Looking for some true terror this Halloween? Just consider what happens to all those candy wrappers, costumes and decorations after all the ghouls and goblins have gone home for the night.
Fear not! Wake County Solid Waste has fun and easy tips to lend a touch of green to all that orange and black this Halloween.
“Halloween doesn’t have to be a fright for the environment, and the most eco-friendly ideas can save your family money, too,” said Bianca Howard, outreach and marketing coordinator for Wake County Solid Waste. “These tips are such no-brainers, they’re guaranteed not to attract zombies.”
Get crafty with your decorations
There’s more to Halloween crafts than witchcraft. Instead of buying decorations, raid the recycling bin for ways to reanimate old household items as decorations.
The internet is full of fun projects. You can draw faces on old milk jugs and add lights for a spooky display of “spirit jugs,” convert egg cartons into spooky bats and turn old boxes into tombstones for your front-yard cemetery, to name a few.
When you’re done, share your creations on social media to encourage your friends and family to use their creativity instead of their credit cards for this year’s decorations.
Skip the single-use costumes
What’s more embarrassing than being the umpteenth kid on the block wearing the same plastic super-hero costume from the local big box store? Throwing it away at the end of the night after just one use. Yikes!
Some of the coolest costumes come from items already found around the house. For a throwback look, an old white sheet makes a classic ghost, and many closets have the clothes needed to cobble together a cowboy or lumberjack costume. You’ll find dozens of DIY ideas online.
If you’ve got your heart set on a pre-made costume, check the local thrift store, Craigslist or Facebook Marketplace first instead of buying something new. You’ll save money and help the environment.
Ditch the disposable treat bags
While you’re crafting your costume, remember to fashion yourself something to collect all that candy in. Single-use plastic treat bags aren’t just bad for the planet – they can easily rip, spilling all that precious loot you’ve collected.
Instead, look around the house for a reusable tote, tub or bucket to carry around the neighborhood. For a high-fashion effect, collect your candy in a big purse. If comfort’s the top priority, gather goodies in an empty backpack. And it’s hard to beat the classic pillowcase, which has served generations of trick-or-treaters and holds an unbelievable amount of candy.
Add some pumpkin power to your soil
Keep those jack-o’-lanterns out of the trash can! When we send organic materials to the landfill, bacteria break them down to release methane – a powerful greenhouse gas that traps heat in our environment 25 times more efficiently than carbon dioxide.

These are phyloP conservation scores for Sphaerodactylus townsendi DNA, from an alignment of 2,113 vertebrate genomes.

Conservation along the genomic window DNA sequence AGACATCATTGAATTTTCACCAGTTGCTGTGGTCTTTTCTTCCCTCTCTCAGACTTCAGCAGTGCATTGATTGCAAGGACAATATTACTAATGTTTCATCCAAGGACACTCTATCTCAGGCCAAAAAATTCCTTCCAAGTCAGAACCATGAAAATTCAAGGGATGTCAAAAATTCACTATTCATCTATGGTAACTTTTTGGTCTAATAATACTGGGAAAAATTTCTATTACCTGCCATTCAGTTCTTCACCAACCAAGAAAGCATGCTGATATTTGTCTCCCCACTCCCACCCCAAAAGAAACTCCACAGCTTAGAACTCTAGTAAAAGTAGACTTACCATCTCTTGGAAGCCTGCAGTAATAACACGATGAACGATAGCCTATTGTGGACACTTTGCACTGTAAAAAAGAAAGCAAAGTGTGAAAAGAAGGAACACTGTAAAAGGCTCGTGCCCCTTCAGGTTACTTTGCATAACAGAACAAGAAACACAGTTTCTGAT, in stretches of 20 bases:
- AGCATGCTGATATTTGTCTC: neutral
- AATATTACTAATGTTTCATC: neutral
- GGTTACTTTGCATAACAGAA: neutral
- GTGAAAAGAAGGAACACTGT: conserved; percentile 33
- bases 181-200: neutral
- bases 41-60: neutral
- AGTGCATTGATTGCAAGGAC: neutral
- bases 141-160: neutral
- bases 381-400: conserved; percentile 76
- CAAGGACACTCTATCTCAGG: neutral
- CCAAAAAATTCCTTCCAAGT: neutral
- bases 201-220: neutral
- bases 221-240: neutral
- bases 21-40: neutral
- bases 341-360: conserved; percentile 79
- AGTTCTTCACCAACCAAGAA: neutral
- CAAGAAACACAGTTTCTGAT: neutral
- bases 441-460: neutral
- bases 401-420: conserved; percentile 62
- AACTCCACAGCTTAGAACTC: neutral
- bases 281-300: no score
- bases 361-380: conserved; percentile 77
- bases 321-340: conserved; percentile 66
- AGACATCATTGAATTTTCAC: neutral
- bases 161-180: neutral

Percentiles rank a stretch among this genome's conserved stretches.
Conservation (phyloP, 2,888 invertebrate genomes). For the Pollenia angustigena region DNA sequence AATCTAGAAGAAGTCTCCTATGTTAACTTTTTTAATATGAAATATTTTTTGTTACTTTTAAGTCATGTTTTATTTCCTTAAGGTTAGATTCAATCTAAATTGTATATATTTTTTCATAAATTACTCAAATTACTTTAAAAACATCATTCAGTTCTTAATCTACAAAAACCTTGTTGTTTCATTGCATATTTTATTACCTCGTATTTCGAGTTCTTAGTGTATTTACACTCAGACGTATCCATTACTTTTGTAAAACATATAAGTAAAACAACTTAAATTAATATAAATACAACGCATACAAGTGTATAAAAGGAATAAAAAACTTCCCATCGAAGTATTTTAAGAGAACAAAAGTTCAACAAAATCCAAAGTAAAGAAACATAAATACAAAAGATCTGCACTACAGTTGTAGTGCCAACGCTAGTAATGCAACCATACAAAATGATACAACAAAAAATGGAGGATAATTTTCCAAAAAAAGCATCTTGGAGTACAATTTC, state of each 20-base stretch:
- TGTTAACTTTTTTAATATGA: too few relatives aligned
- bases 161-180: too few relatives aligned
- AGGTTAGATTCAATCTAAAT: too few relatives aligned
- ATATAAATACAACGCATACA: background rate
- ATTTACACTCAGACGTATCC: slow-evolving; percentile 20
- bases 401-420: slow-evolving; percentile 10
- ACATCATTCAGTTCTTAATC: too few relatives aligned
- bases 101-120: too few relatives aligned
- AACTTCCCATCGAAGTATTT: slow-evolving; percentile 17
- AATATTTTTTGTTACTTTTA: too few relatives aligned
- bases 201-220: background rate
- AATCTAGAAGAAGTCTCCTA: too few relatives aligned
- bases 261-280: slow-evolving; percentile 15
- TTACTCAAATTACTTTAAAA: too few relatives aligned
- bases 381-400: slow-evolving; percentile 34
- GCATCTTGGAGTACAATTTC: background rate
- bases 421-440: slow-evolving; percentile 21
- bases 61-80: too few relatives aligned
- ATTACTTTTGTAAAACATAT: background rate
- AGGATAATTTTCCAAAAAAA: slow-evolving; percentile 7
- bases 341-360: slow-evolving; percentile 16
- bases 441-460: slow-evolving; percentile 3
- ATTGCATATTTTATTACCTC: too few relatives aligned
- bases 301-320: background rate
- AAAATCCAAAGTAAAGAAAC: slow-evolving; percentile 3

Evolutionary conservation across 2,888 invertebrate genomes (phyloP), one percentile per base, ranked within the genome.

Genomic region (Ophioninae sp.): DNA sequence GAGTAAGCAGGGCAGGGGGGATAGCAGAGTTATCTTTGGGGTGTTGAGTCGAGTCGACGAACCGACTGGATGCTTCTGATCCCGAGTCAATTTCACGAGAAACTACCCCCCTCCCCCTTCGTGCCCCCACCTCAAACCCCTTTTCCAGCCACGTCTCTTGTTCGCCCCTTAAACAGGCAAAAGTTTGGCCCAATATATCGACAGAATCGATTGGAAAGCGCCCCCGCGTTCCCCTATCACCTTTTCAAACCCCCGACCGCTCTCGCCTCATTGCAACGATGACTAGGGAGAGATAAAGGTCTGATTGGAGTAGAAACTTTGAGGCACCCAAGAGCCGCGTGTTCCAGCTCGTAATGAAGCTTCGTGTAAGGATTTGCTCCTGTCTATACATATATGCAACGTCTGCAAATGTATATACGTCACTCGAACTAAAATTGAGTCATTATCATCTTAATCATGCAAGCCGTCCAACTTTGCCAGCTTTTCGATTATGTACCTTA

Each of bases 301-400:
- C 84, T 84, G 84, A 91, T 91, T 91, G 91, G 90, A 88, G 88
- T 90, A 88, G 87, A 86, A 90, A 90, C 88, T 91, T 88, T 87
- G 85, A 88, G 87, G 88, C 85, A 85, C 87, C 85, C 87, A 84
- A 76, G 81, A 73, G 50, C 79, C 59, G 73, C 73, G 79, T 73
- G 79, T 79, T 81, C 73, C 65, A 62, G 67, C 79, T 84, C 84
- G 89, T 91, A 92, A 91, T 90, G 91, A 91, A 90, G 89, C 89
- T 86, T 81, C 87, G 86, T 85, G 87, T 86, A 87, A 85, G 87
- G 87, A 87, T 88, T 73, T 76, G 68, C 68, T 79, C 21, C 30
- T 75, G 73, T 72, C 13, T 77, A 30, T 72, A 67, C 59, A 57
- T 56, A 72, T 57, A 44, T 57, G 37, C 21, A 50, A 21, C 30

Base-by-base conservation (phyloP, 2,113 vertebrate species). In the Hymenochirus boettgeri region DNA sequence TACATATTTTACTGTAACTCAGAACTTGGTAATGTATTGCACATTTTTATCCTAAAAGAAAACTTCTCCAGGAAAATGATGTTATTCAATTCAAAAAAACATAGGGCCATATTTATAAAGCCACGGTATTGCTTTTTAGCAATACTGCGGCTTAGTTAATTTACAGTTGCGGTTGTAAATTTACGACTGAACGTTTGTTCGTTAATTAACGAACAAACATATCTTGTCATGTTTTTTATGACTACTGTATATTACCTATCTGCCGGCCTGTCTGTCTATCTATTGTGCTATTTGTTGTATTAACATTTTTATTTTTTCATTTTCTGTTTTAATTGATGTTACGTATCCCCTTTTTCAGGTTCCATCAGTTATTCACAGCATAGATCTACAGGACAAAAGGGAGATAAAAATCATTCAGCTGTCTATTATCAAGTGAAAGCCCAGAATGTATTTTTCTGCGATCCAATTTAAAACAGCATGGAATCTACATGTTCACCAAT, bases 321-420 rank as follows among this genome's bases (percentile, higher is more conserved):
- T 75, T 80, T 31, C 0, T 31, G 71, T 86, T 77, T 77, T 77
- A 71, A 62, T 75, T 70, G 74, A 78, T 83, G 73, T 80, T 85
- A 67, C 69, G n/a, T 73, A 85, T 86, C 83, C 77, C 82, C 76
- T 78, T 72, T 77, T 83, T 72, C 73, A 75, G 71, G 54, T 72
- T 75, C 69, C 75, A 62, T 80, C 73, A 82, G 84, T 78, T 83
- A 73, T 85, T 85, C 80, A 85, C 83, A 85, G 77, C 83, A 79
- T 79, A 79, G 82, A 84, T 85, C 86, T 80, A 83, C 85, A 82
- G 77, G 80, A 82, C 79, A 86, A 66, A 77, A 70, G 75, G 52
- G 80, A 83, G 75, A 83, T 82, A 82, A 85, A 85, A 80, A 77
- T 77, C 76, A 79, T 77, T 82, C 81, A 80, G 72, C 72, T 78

Composting curbs global warming and turns leftovers into nutrient-rich soil instead. It’s easy to get started with pumpkins, even if you don’t have a dedicated bin. All you need is a shady spot in the garden or a natural area.
First, remove any candles, foil or other items you used as decorations. Then, head to your shady spot and smash those pumpkins like it’s 1979. The smaller pieces will speed up the composting. Finally, cover the pumpkin pile with a loose layer of leaves or wood chips to keep away pests and add some necessary carbon for the composting process.
Over the next few weeks, Mother Nature will handle the rest, leaving you with nutrient-rich compost to spread in your lawn or garden. Your plants can’t wait to gorge on those gourds come springtime!
Cut back on candy wrappers
Is it just us, or do “fun size” candies get littler every year? Those smaller sweets mean more plastic wrappers per trick-or-treater, and all that unrecyclable trash ends up in the landfill. Plus, those Halloween candy packs are pricy!
Instead, try baking cookies, brownies or another grabbable goody to serve to trick-or-treaters. Popcorn is another popular option. You could also hand out something kids will actually use, such as school supplies or small toys. If you’re going to buy single-serving sweets, look for something packaged in paper that can be recycled or composted.
Save things to re-use next year
We get it. Sometimes, it’s just easier to buy Halloween costumes and decorations off the shelf. If you do go shopping, look for items you can use again next fall. Even if something was made to be disposable, you can often stretch out a few extra uses with a little care. Plus, the more wear and tear those decorations take over the years, the scarier they’ll become!
Got a costume or decoration that you can’t see yourself using again? Donate, sell or swap it instead of throwing it away.
Wake County Solid Waste Management
The Wake County Solid Waste Management Division provides waste disposal and recycling services to residents and businesses in Wake County. The division manages 19 waste facilities including a landfill, waste transfer station, residential waste and recycling convenience centers, household hazardous waste and multi-material recycling drop-off facilities. To learn more, visit www.wakegov.com/recycling.